• Dicalcium silicate (C2S). Hydrates and hardens slowly and is largely responsible for strength increases beyond one week.
  • Tricalcium aluminate (C3A). Hydrates and hardens the quickest. Liberates a large amount of heat almost immediately and contributes somewhat to early strength. Gypsum is added to portland cement to retard C3A hydration. Without gypsum, C3A hydration would cause portland cement to set almost immediately after adding water.
  • Tetracalcium aluminoferrite (C4AF). Hydrates rapidly but contributes very little to strength. Its use allows lower kiln temperatures in portland cement manufacturing. Most portland cement color effects are due to C4AF.

Figure 4 shows rates of heat evolution, which give an approximate idea of hydration times and when a typical portland cement initially sets.

Figure 2. Rate of heat evolution during hydration of a typical portland cement.

The result of the two silicate hydrations is the formation of a calcium silicate hydrate (often written C-S-H because of is variable stoichiometry). C-S-H makes up about 1/2 – 2/3 the volume of the hydrated paste (water + cement) and therefore dominates its behavior (Mindess and Young, 1981[1]).

Types of Portland Cement

Knowing the basic characteristics of portland cement’s constituent chemical compounds, it is possible to modify its properties by adjusting the amounts of each compound. In the U.S., AASHTO M 85 and ASTM C 150, Standard Specification for Portland Cement, recognize eight basic types of portland cement concrete (Table 2). There are also many other types of blended and proprietary cements that are not mentioned here.

Table 2. ASTM Types of Portland Cement
Type Name Purpose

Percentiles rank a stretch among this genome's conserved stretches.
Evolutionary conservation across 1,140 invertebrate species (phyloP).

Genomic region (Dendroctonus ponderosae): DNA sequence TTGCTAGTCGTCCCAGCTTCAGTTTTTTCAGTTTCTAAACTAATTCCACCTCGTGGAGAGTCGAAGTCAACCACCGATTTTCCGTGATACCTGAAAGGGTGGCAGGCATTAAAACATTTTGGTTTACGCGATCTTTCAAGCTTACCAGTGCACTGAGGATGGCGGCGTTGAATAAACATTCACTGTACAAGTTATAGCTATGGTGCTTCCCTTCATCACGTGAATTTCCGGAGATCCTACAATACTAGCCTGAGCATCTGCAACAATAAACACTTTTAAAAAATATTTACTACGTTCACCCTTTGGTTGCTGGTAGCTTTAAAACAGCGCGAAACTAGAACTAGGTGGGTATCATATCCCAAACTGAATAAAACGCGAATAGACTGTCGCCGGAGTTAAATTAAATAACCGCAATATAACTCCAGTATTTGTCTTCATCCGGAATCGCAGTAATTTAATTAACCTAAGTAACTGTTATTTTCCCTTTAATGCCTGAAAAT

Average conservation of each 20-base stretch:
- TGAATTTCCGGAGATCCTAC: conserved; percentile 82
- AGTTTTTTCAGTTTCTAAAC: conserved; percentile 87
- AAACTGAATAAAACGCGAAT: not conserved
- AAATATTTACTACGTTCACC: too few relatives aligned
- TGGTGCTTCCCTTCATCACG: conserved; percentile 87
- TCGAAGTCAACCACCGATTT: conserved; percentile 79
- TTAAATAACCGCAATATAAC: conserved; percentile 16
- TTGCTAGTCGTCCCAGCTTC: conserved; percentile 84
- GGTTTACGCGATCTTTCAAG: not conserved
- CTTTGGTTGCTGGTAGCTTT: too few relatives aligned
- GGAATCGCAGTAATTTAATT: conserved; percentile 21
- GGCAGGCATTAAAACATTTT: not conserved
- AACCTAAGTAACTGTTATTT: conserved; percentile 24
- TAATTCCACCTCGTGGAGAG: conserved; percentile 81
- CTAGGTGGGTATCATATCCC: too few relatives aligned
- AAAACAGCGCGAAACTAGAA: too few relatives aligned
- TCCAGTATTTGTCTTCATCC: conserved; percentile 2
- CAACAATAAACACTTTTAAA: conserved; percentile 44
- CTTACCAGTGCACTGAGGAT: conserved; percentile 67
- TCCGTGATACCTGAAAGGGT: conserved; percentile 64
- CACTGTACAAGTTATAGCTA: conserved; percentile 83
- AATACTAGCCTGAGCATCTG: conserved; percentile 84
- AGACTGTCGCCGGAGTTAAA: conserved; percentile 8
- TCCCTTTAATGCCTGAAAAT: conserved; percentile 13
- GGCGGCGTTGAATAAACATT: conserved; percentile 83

I Normal General-purpose cement suitable for most purposes.
IA Normal-Air Entraining An air-entraining modification of Type I.
II Moderate Sulfate Resistance Used as a precaution against moderate sulfate attack. It will usually generate less heat at a slower rate than Type I cement.
IIA Moderate Sulfate Resistance-Air Entraining An air-entraining modification of Type II.
III High Early Strength Used when high early strength is needed. It is has more C3S than Type I cement and has been ground finer to provide a higher surface-to-volume ratio, both of which speed hydration. Strength gain is double that of Type I cement in the first 24 hours.
IIIA High Early Strength-Air Entraining An air-entraining modification of Type III.
IV Low Heat of Hydration Used when hydration heat must be minimized in large volume applications such as gravity dams. Contains about half the C3S and C3A and double the C2S of Type I cement.
V High Sulfate Resistance Used as a precaution against severe sulfate action – principally where soils or groundwaters have a high sulfate content. It gains strength at a slower rate than Type I cement. High sulfate resistance is attributable to low C3A content.